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Archive for October 1st, 2012

The book is not a refutation of atheism per se, but a biblical treatment on the larger topic of unbelief using psychological categories. I’ve thoroughly enjoyed the book. This book was written before the phenomenon of the New Atheists (which I don’t see as new in content nor even in it’s fury against God, contrary to what some observers might say about this movement’s attitude; it’s just repackaged and marketed as new that’s all). Nevertheless, it’s still relevant. One thing that I took away from this book is that the author pointed out how a lot of the philosophers’ argument against God has been psychological in nature. Freud’s argument against God is an attempt to explain the origin of man’s religiosity as the result of fear of the unknown. Marx thought of religion as the opiate of the masses. Nietzsche saw religion as the crutch of the weak to impose against the strong. Yet, in all of this Sproul makes the observation that just because one gives a possible psychological motive for religion, it is not in essence a refutation or an argument against God’s existence. The book also has a very good chapter that features an exposition of Romans 1 concerning unbelief. As I was reading it I had to wonder why Sproul is not Presuppositional in his apologetics. The other chapter that stand out in this book was the one on the Trauma of God and the Holy. It was excellent, bringing out the discussion of how the idea of meeting God is painted in Scripture as being so aweful (full of awe) that it is dreadful for mankind. It also has an interesting discussion about being seen, gazing, staring and also nakedness in theological perspective. Excellent book in developing a theology of unbelief.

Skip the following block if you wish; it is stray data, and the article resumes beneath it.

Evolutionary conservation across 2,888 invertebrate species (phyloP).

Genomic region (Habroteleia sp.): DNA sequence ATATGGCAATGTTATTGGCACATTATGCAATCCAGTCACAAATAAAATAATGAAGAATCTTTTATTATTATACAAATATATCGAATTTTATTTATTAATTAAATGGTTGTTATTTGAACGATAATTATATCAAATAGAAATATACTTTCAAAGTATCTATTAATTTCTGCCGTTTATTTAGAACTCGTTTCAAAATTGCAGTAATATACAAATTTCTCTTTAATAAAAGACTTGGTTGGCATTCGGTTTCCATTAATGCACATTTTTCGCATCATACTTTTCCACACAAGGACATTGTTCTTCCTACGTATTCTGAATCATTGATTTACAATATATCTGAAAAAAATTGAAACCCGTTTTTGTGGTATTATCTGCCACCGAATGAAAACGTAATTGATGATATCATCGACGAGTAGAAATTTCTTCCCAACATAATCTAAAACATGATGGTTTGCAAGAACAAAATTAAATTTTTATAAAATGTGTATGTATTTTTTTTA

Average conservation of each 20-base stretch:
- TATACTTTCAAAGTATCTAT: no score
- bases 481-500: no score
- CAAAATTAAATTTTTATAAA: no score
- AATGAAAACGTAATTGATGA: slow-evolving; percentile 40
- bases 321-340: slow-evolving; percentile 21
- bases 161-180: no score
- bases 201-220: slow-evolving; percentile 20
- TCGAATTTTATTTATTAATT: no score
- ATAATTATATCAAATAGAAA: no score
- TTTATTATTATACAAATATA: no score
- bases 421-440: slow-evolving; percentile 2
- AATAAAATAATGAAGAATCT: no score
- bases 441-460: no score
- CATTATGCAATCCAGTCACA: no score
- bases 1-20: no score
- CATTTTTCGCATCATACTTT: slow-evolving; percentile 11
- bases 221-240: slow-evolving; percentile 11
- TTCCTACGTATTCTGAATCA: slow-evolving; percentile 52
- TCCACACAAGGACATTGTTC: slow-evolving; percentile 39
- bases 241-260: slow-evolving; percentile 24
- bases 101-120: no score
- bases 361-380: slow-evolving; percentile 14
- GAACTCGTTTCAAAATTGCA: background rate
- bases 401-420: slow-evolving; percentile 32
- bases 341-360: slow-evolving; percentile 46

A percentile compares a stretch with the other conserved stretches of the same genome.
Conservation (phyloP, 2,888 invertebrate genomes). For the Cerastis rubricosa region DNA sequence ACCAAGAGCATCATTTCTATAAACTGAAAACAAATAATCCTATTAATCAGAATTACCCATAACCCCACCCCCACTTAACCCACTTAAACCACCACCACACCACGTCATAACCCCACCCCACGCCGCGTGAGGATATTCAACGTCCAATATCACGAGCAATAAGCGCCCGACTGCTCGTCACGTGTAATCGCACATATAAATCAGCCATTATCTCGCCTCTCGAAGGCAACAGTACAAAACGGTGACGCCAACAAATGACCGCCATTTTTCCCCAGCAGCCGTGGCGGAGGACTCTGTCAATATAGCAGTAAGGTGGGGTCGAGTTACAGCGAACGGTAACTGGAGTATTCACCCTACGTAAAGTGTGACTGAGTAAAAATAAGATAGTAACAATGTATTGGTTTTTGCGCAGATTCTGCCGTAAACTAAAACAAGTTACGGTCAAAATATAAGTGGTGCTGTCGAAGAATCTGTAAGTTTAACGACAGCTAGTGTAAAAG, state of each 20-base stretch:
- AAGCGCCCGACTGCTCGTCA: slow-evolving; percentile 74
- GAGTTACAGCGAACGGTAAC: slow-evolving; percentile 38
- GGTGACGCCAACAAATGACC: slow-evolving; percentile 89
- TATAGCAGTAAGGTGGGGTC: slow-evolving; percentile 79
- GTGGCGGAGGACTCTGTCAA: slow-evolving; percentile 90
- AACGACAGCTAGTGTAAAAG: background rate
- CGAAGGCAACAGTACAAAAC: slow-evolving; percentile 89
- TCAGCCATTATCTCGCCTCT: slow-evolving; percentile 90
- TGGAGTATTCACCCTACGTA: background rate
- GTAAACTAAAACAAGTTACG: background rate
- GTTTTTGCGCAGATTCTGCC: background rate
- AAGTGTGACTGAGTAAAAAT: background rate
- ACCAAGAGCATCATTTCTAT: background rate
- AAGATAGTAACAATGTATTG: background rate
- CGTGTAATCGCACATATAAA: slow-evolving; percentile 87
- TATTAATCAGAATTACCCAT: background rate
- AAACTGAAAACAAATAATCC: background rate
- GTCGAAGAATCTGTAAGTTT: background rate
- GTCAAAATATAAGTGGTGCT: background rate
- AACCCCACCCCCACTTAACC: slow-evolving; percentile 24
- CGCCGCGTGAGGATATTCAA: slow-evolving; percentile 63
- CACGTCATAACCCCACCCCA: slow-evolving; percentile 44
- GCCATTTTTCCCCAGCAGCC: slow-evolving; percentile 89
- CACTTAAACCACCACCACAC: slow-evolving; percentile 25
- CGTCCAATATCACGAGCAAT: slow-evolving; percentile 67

Purchase: Amazon

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